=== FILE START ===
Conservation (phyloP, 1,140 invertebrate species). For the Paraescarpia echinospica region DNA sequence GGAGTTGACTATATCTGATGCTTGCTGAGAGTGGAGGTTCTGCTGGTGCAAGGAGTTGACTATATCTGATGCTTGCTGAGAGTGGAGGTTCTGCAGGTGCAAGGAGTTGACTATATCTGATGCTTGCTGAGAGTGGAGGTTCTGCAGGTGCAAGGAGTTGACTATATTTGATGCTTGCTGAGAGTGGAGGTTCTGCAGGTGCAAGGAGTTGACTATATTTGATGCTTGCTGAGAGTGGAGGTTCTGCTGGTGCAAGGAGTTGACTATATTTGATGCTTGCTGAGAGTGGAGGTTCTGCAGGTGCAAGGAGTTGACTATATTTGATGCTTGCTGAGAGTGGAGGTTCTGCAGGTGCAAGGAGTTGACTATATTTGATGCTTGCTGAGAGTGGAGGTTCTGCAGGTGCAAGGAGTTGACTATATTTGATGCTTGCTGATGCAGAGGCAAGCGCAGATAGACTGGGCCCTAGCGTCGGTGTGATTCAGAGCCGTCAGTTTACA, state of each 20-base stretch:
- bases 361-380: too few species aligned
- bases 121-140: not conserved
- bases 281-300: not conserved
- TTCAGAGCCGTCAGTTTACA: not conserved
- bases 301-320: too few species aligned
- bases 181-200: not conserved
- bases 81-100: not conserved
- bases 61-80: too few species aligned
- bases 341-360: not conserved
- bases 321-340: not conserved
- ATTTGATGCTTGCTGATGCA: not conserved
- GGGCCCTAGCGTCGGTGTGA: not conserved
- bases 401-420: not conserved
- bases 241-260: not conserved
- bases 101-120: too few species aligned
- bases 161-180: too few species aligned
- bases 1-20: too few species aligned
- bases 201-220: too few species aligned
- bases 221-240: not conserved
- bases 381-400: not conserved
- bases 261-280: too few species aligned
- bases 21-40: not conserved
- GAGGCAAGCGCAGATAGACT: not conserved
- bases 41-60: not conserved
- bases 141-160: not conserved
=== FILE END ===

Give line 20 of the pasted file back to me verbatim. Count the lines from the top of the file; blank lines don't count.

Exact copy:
- bases 221-240: not conserved